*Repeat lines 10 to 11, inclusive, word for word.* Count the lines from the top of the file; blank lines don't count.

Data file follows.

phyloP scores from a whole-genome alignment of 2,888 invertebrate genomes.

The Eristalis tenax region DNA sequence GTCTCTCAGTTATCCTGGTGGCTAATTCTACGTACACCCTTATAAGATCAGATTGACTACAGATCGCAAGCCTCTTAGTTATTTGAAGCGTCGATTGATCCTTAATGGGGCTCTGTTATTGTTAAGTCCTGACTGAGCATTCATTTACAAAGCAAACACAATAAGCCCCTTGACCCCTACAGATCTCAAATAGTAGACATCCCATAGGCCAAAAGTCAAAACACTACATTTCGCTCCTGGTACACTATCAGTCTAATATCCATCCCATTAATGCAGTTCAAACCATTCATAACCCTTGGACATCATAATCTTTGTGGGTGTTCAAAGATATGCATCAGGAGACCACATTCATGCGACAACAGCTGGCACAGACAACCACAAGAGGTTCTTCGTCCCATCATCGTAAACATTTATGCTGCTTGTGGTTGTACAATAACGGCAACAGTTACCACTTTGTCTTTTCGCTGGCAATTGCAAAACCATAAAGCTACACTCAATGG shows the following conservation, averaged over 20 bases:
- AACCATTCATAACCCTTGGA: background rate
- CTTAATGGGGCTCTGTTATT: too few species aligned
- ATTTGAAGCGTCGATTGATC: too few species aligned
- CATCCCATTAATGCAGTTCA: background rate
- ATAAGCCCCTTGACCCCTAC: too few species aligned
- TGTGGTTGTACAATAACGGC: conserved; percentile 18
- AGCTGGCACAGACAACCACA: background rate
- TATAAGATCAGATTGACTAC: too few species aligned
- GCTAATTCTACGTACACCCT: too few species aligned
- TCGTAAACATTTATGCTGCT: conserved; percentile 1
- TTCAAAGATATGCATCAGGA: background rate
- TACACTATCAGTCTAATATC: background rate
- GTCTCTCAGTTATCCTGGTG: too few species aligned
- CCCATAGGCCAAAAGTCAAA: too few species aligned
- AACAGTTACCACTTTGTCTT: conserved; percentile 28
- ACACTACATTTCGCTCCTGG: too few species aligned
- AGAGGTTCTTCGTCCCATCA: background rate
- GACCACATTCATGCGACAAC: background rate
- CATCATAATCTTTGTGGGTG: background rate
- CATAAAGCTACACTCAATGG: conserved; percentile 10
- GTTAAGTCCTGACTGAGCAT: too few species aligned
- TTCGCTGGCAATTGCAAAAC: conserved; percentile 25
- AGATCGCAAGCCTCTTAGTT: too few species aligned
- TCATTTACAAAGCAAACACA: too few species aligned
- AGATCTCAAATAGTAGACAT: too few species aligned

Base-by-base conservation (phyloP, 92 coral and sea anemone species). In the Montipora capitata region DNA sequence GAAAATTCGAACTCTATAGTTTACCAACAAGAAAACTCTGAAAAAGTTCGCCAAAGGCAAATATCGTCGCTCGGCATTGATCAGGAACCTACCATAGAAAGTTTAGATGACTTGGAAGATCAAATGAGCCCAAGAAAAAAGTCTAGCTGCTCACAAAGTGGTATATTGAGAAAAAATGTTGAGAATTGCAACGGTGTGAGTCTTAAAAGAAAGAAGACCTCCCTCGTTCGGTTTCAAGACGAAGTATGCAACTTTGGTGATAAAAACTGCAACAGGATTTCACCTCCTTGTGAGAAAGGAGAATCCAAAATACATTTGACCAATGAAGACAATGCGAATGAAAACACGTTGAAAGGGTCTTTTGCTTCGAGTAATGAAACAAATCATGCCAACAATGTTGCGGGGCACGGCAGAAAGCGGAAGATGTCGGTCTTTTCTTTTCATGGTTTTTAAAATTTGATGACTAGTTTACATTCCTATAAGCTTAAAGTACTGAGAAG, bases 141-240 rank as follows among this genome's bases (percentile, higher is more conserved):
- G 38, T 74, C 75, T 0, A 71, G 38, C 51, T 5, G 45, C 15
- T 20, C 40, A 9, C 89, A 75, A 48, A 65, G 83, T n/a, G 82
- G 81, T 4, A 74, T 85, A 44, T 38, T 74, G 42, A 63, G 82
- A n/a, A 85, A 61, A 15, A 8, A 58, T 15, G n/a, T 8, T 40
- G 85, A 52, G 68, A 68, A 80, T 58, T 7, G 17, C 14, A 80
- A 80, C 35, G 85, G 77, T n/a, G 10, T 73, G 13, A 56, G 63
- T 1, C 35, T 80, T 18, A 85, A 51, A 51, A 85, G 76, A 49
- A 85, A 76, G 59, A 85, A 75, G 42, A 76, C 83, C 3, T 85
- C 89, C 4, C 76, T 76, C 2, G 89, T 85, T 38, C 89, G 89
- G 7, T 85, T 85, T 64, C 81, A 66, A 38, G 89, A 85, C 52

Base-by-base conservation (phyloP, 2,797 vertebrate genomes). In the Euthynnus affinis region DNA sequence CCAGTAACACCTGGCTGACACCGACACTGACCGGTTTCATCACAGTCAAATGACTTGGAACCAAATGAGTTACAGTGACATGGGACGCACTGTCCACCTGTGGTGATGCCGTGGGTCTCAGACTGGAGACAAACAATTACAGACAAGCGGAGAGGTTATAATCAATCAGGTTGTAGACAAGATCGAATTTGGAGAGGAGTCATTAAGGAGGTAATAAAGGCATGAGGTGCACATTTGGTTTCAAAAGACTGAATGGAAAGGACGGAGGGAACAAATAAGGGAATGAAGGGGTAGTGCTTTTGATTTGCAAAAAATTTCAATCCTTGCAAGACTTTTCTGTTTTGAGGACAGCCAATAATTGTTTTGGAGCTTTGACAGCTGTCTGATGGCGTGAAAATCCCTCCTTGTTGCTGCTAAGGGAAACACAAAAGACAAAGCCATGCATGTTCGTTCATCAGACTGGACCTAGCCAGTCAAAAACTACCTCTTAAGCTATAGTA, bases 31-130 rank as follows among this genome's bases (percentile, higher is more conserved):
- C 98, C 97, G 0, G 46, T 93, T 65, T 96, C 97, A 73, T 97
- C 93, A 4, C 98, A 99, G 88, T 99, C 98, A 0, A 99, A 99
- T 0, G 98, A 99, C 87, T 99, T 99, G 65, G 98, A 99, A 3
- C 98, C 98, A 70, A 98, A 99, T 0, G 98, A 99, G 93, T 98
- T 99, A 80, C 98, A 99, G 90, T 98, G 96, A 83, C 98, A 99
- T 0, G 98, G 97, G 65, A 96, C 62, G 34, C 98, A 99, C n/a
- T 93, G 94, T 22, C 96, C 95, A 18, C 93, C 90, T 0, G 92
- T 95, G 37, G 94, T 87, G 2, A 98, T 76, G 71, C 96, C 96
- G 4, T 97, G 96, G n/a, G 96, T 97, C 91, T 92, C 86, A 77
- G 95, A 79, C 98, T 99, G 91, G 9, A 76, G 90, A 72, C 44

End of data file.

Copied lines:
- TATAAGATCAGATTGACTAC: too few species aligned
- GCTAATTCTACGTACACCCT: too few species aligned